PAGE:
At his pre-sentencing evaluation, parole officer Robert Dysart, who examined Petersen and spoke to his family, wrote that there was little chance the young killer could be rehabilitated.
“The only redeeming thing about Richard Petersen is his youthful age — he is only 16 years old,” Dysart wrote. “He appears at this time to be a potentially dangerous person in free society and his future should be decided by qualified psychiatrists and sociologists.”
Four years after he was convicted, in December 1959, Petersen again graced the front page of newspapers when he made a daring escape attempt from the penitentiary.
Armed with homemade bombs and shanks, Petersen, then 20, tried to break free with two other prisoners, reports said. Petersen, the apparent ringleader, snatched his mother’s car keys from her while she was visiting. The trio then took a corrections officer hostage, stabbing the man in the process.
Warden Bob Rhay confronted the men and ordered a corrections officer to shoot Petersen, reports said. When the officer froze, Rhay grabbed a revolver and shot Petersen near the heart. The warden also shot another prisoner.
Petersen underwent emergency surgery and was not expected to survive, but he did.
For many in the Tri-Cities who kept up with Petersen, that was the last they heard of him. Rumors circulated that he was stabbed in a prison riot or that he died at the hands of the warden.
Petersen made it out of prison on parole nearly 10 years into his sentence, records show. He moved to Spokane to live with his mother. Only a few months later he struck and killed a 44-year-old pedestrian while he was driving. Police suspected Petersen had been drinking.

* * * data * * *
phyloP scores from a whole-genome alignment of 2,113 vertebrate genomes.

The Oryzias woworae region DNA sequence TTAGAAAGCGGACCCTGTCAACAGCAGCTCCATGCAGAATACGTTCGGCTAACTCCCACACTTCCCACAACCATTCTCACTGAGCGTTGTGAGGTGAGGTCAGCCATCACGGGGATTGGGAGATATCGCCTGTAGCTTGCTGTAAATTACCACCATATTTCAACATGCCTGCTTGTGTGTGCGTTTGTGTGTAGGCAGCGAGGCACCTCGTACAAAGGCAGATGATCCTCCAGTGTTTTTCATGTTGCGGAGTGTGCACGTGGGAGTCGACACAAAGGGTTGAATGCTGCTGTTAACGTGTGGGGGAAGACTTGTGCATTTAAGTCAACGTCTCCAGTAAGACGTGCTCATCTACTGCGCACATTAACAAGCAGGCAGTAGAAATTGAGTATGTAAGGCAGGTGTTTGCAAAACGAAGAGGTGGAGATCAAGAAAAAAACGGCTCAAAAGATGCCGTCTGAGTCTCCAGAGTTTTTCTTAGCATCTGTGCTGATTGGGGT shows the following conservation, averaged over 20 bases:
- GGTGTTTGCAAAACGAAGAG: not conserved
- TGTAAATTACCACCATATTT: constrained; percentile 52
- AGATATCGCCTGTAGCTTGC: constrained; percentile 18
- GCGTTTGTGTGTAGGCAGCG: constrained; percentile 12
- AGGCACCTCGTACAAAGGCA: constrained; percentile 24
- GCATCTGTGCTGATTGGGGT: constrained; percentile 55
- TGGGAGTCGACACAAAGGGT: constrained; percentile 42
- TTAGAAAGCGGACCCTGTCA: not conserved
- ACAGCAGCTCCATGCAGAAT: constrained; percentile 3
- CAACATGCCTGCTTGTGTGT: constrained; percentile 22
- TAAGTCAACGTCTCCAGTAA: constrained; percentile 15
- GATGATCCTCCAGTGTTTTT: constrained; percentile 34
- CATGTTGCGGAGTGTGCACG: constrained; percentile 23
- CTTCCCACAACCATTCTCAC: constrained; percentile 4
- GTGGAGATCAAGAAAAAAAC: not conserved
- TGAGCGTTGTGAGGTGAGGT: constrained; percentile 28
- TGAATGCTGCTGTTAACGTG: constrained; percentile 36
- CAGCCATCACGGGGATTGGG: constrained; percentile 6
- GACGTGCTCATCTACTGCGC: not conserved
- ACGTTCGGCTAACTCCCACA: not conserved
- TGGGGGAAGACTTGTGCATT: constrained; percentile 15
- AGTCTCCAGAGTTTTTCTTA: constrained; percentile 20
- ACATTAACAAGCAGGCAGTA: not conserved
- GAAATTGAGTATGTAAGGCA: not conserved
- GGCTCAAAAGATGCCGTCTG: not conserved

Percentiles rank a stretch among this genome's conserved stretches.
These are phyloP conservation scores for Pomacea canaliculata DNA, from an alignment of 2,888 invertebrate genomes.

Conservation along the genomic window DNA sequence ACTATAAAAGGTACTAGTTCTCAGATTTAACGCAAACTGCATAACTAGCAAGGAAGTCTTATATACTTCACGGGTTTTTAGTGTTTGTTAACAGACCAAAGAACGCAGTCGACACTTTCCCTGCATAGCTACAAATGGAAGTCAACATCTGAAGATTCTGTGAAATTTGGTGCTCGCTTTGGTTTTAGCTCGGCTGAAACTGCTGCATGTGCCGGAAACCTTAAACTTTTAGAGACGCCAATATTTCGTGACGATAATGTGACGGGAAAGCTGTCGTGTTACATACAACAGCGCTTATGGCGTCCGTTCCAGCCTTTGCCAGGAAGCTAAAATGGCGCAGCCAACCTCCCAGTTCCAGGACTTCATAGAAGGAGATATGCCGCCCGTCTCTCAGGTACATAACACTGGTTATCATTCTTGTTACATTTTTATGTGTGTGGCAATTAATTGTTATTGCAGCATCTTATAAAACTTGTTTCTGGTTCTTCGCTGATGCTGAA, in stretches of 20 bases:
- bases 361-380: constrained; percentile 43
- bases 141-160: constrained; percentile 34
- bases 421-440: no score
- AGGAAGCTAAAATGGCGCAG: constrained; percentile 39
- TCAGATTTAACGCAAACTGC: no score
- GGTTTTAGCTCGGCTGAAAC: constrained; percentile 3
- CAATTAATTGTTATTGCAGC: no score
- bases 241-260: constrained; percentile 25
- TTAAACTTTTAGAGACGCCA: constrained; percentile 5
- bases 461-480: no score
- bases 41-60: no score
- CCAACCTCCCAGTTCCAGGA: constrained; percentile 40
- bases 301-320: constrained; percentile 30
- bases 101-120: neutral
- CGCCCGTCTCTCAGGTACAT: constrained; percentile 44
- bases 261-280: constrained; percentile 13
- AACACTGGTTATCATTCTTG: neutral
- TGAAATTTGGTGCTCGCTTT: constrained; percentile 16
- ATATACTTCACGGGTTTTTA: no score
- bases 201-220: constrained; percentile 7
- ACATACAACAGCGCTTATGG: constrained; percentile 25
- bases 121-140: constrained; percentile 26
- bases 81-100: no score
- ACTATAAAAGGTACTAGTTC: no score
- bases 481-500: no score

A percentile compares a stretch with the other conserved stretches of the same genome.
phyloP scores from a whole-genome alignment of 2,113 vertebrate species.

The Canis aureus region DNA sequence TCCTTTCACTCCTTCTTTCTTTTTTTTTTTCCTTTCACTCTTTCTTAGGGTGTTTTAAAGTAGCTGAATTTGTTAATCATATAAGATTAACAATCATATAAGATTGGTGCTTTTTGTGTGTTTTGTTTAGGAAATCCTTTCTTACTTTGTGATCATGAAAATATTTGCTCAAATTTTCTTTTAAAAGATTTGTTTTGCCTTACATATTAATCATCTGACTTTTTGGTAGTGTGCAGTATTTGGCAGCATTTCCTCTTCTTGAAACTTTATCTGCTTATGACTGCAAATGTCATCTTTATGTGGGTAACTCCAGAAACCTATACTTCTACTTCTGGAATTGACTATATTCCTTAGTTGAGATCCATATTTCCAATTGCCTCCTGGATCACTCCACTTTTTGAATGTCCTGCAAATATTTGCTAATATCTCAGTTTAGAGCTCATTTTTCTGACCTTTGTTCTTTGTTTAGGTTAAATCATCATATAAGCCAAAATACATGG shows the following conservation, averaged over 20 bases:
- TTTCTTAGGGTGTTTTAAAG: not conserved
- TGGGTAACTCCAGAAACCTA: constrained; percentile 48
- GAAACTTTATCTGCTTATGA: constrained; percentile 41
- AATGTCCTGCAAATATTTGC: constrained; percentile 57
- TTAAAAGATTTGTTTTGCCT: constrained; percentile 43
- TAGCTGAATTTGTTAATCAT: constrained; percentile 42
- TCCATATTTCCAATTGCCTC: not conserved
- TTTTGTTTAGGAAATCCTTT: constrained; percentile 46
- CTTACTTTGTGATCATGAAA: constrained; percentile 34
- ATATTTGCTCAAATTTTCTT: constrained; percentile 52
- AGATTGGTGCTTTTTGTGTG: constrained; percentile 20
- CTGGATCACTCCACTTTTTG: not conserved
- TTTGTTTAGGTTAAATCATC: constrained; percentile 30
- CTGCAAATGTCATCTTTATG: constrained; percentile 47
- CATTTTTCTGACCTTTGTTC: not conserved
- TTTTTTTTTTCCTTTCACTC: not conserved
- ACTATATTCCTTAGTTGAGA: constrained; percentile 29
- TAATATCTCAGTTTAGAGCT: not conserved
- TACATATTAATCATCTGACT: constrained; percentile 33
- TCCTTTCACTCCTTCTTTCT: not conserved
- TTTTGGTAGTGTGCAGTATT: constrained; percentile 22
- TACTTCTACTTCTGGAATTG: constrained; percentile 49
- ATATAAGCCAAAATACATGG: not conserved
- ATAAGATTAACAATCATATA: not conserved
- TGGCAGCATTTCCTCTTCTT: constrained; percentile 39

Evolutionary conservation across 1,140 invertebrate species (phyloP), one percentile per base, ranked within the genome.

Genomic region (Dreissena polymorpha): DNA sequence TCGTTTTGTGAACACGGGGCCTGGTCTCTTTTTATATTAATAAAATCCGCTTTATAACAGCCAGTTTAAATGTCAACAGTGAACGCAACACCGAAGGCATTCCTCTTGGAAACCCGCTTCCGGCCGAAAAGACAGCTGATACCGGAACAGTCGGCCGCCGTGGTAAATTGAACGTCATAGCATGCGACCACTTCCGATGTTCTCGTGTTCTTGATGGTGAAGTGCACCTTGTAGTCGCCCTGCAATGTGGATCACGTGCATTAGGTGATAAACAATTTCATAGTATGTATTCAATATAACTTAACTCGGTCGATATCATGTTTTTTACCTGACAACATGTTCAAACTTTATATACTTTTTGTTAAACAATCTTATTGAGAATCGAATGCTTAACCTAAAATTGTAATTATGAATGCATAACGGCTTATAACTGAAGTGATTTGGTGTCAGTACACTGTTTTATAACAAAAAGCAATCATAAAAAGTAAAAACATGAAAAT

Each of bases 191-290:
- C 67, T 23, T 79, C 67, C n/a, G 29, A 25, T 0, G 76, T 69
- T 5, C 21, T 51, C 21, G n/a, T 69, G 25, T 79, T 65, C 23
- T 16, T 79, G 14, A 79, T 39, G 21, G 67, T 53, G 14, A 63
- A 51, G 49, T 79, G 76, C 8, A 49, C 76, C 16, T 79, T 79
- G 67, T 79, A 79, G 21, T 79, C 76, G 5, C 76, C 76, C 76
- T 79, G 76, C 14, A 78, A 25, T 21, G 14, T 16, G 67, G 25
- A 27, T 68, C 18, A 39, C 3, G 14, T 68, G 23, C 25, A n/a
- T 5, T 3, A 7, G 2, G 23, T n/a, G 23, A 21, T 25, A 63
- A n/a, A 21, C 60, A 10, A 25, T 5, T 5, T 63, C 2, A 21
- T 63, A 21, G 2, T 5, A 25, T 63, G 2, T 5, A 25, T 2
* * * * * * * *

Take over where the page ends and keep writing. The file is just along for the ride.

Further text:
Petersen was charged with negligent homicide shortly after the crash, records show. It’s unclear if the charge was dropped, but Petersen was released from jail a few months later on the condition he not drink. In June 1966, a year after he was freed, Petersen violated his parole and he was returned to prison.
Regrets later in life
While in the Walla Walla prison, Petersen crossed paths with a woman named Dorothy who worked in an office at the facility. The man that Dorothy got to know was much different than the person she says she read about in Petersen’s prison file.
“I was amazed he could be such a good person having gone through what he went through,” she told the Herald.
Shortly after Petersen was paroled in September 1970, the couple married — without the blessing of Dorothy’s family, she said. By all accounts they lived a mostly happy life together for the next 35 years.
Petersen managed to stay out of trouble with the law and held several jobs, according to court records and his family. He retired in 2000 after a long career with the Department of Licensing.
Petersen died in 2005 of Hepatitis C, which doctors think he may have contracted during a blood transfusion when he was shot.
“Honestly if you didn’t know the background, he was just a normal person, other than the fact he had to spend his life living with the fact he destroyed others’ lives,” said his stepson, Marc.
Petersen spoke openly about his past with Dorothy and expressed remorse for stripping the Jackson children of their father. The demons that plagued him as a child sometimes crept out of the shadows. He battled alcoholism, entering rehab twice before getting completely sober in the late ‘70s.
“He really of course regretted things, but he couldn’t change it,” she said. “I know if he could have undone his past he would have, naturally. Who wouldn’t have?”